SBS 2k3 concurrent users and total users on system what is max?

I have SBS 2k3 SP1 Standard
What is the total amount of users that can be loaded in the AD or Exchange.
At present I have 52 users in list.
I have been informed by Microsoft that 50 users is max on std and 75 on premium.
I need to load upto 75 users but only connect upto 50 concurrent.
Remote workers are webmail only,
Any help in licence efficiencies would be helpful
qosdAsked:
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IslandsITCommented:
Hi,

It depends on the type of Licensing you are using.

If you are using Per Server then you are licensed for XX number of concurrent connections

If you are using Per Device/User then each Device/User which uses the network has their own license, irrespective of whether or not they are logged into the system.

For example, I have an SBS2003 box at home with only the 5 Licenses which come with it.  However, because I have Per Server Licensing, I have over 30 user accounts set up for friends and family to log in remotely via FTP and have email accounts on my box.  

If you want to be absolutely sure, check out:

http://www.microsoft.com/windowsserver2003/sbs/evaluation/faq/licensing.mspx

This should hopefully answer every angle you're looking for.

Mark.
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qosdAuthor Commented:
Hi Mark
Thanks for the answer. It is a bit basic as I need info on the server compalining bigtime if I go over the quoted 50 or 75 user. Is this concurrent or users listed? when or if it will complain
Can I list 150 users but only 50 or 75 maximum connect?
I say 50 or 75 because Microsft said 50 for SBS 2003 standard and 75 for SBS 2003 Premium
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Jeffrey Kane - TechSoEasyPrincipal ConsultantCommented:
gosd,

Your information is not correct.  There is no difference in user limits between SBS 2003 Standard and Premium.  There was a limit of 50 users with SBS2000, but SBS2003 is 75 (for either Standard or Premium).  

Also, licensing on SBS is NOT enforced as "concurrent" connections.  This is because if you have USER CALs, a single user could technically be connected on multiple devices simultaneously... which could eat up 3 or 4 "concurrent" connections.  Instead, SBS does not have a hard auto-enforcement of licensing.  You are just required to have sufficient licenses for your users or devices.  If you exceed the installed CALs by a significant amount, you'll start to get warnings about licensing, before any action is taken by the server.  CALs are assigned to specific users or devices and that assignment is not released when the user or device disconnects... so, for instance, you can't have 150 users sharing 50 User CALs. -- but 150 users CAN share devices --- more on that below.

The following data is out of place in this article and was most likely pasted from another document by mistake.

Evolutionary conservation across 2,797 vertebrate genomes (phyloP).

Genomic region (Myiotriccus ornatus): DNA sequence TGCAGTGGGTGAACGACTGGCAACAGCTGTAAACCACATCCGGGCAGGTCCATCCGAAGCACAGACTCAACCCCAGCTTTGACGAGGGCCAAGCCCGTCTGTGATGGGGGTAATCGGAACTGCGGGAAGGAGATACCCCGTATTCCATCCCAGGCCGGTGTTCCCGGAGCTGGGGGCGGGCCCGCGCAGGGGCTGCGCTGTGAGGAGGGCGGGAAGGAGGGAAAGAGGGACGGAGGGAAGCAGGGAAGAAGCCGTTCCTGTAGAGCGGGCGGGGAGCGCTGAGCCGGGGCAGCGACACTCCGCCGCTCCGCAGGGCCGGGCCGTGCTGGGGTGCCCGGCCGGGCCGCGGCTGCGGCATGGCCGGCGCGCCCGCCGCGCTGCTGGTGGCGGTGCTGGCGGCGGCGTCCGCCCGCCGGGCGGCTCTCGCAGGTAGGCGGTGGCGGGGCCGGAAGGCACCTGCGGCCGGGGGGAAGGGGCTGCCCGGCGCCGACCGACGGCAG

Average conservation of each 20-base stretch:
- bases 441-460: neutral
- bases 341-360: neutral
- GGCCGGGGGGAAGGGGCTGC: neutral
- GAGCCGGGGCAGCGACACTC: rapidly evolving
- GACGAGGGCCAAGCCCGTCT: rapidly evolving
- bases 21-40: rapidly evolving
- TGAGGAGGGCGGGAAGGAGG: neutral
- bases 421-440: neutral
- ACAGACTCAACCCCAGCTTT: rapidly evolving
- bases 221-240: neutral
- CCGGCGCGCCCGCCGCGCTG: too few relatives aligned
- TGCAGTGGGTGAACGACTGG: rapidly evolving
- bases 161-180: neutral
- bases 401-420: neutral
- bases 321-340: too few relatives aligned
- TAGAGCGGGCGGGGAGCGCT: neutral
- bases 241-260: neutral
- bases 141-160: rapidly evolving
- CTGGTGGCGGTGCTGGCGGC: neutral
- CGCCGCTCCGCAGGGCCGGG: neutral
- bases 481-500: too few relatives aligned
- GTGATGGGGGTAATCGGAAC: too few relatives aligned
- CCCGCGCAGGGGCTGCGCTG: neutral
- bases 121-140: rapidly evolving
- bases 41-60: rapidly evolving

Then... I have no idea what IslandsIT is talking about regarding "per server" licensing.  This does NOT exist with SBS, and if he has 30 users which log in and authenticate to his server then he is required to have 30 USER CALs.  Sorry Mark... you're out of compliance there.

gosd... the real question for you is if you have 150 users, how many computers do you have?  Because there are two kinds of CALs.  USER and DEVICE.  If you have 150 computers that are associated with those 150 users, then you must transition out of SBS into Stand-Alone Windows Servers.  (see http://sbsurl.com/transition for info on that).

However, if you have 150 users, but you only have say 60 or so computers which are shared by those users, then you need to have DEVICE CALs installed.  

Hopefully I made that a bit clearer... please let me know if you have other questions.

Jeff
TechSoEasy

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Jeffrey Kane - TechSoEasyPrincipal ConsultantCommented:
Actually... I just reread your question... I think I can clarify it a bit more...

If all you want to do is provide webmail for remote users, I wouldn't create an AD account for them, nor would I create an Exchange Mailbox.  Doing so would require that you have a USER CAL for each person and you'll be over the 75 USER limit. (Plus it will cost you a bunch).

Instead, you might consider using your ISP's webmail for those users.  You would then only need to make a small configuration change in Exchange to allow for those messages to get beyond the Exchange server (see my answer to this question for the how-to:  http:Q_21877908.html).  Alternatively, if your ISP isn't an option, you can do this with GMail  using your own domain name.  
(see www.google.com/a/smallbiz/ and http://www.google.com/a/help/intl/en/admins/ent_benefits.html)

Jeff
TechSoEasy
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